The International Powered Access Federation (IPAF) introduced a new initiative called, "Look down before going up," at its press briefing at CONEXPO on Wednesday. This initiative aims to make aerial work platform users aware of the potential dangers from an inadequate assessment of ground conditions prior to use and failure to determine if there is sufficient ground support to handle the weight of the equipment in use.
Aerial work platforms (AWPs) are heavy machines whose weight can exert tremendous load-bearing pressure in concentrated areas on the ground. For comparison, a car tire exerts a ground-bearing pressure of about 35 pounds per square inch, whereas a typical 60-foot boom lift can generate a pressure in excess of 200 pounds per square inch. This can create a potential tip-over hazard if the ground cannot support the weight of the machine. A proper jobsite risk assessment needs to be performed prior to using any aerial device to determine if there are ground areas with uncompacted fill, below-ground voids including cellars, basements and sewer pipes, underground services, paved areas, areas where weather factors could have compromised soil conditions, and any other situation where ground stability could be compromised. Also, when operating lifts that are equipped with outriggers, spreader pads or outrigger pads should always be used to reduce concentrated ground load pressures.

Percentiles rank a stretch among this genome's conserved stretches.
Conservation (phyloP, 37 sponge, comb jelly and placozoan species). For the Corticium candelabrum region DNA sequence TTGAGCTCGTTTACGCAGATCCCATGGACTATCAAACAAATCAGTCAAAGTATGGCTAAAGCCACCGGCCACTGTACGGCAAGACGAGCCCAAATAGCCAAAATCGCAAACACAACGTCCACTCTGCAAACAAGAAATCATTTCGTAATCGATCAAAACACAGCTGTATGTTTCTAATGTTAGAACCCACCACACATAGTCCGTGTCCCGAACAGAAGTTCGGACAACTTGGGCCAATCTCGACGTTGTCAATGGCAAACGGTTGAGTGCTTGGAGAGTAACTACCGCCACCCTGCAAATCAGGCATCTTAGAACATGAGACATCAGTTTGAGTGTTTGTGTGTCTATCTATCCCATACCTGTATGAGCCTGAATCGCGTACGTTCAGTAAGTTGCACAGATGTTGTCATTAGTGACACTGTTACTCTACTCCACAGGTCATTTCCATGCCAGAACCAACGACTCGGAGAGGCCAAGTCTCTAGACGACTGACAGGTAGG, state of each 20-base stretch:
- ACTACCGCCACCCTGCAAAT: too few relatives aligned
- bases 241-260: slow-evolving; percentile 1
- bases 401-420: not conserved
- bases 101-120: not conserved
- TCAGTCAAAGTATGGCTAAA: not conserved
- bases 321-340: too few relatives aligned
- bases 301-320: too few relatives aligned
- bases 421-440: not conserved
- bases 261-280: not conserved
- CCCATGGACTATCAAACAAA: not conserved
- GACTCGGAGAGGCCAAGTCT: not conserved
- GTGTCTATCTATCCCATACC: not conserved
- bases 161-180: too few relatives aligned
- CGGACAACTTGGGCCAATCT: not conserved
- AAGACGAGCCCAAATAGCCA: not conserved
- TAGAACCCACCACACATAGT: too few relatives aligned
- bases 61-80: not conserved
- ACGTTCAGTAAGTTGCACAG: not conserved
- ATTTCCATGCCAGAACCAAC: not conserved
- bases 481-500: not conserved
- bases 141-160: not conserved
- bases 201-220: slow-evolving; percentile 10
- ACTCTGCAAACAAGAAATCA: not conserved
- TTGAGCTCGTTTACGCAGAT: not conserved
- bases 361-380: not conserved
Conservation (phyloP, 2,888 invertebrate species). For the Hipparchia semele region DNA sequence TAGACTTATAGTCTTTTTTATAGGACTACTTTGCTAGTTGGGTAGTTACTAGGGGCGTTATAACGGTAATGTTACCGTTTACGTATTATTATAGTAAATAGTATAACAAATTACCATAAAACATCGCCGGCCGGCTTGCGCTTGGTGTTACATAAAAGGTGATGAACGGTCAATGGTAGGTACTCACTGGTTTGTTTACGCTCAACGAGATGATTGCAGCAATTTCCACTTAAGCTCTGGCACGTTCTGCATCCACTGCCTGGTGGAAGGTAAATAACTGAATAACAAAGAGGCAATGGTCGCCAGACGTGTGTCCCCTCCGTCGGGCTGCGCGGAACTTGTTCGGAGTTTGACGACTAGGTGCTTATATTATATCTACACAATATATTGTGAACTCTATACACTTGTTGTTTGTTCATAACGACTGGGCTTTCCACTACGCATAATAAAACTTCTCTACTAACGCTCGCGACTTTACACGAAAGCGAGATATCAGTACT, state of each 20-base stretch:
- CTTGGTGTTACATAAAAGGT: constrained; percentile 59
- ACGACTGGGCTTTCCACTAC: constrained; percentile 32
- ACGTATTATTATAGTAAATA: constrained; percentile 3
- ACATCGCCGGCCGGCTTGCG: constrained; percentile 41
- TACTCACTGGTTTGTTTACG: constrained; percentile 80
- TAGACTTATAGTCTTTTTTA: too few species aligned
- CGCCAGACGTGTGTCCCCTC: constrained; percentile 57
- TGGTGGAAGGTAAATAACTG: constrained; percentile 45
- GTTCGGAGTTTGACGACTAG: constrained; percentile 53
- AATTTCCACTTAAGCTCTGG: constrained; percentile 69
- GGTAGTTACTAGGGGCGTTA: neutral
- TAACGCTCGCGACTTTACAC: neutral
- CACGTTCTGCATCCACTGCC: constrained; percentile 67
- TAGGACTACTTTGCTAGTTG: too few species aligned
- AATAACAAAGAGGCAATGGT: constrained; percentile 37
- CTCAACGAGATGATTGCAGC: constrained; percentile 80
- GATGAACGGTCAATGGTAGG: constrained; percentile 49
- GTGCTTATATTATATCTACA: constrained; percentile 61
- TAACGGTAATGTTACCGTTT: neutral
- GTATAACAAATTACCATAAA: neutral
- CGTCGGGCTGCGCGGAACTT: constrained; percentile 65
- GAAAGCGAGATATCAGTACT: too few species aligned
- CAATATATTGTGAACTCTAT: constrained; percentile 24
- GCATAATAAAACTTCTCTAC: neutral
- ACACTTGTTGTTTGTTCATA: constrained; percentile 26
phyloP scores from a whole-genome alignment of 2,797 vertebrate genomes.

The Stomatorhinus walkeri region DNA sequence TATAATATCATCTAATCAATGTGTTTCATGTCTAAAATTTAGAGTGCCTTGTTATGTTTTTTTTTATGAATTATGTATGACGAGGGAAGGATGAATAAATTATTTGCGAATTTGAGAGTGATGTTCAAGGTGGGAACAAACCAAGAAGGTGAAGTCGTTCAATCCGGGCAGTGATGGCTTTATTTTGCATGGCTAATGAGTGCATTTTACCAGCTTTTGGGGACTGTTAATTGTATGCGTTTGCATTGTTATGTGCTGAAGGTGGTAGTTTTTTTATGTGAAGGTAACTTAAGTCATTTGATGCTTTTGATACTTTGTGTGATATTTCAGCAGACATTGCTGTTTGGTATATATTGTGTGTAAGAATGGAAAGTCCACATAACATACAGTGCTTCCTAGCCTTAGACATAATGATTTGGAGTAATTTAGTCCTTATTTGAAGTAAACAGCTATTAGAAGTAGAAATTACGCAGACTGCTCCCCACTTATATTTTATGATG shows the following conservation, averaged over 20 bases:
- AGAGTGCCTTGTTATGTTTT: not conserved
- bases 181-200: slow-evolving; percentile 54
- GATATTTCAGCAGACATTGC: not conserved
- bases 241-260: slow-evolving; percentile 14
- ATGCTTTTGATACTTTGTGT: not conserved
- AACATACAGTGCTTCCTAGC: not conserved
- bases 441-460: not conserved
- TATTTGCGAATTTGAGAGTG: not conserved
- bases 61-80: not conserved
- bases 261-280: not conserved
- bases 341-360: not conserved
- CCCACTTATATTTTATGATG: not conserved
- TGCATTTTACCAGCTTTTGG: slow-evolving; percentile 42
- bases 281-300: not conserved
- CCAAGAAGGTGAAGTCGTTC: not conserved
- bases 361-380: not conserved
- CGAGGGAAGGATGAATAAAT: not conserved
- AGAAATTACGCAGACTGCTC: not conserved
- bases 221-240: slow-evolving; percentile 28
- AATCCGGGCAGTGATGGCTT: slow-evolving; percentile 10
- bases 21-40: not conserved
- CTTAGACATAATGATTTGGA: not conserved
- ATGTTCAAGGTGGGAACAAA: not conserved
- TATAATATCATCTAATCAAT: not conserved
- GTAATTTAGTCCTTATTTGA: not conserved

"To make the workplace a safer place, it is the employer’s responsibility to perform jobsite risk assessments and provide their operators with proper warnings and method statements regarding any known site hazards," said Tony Groat, executive vice president of American Work Platform Training (AWPT), the North American subsidiary of IPAF. "Properly trained AWP operators must always perform daily workplace inspections, including a review of current ground conditions along with inspecting their equipment to make sure everything is in proper working order prior to using any aerial device. AWPs are a safe and effective means to place workers at height and knowing there is adequate ground support under them is essential to their stability and workers' safety.
View the award-winning "Spot the Mistake" video at the Publications/Film section of www.awpt.org. The video features a section on ground conditions and ground support.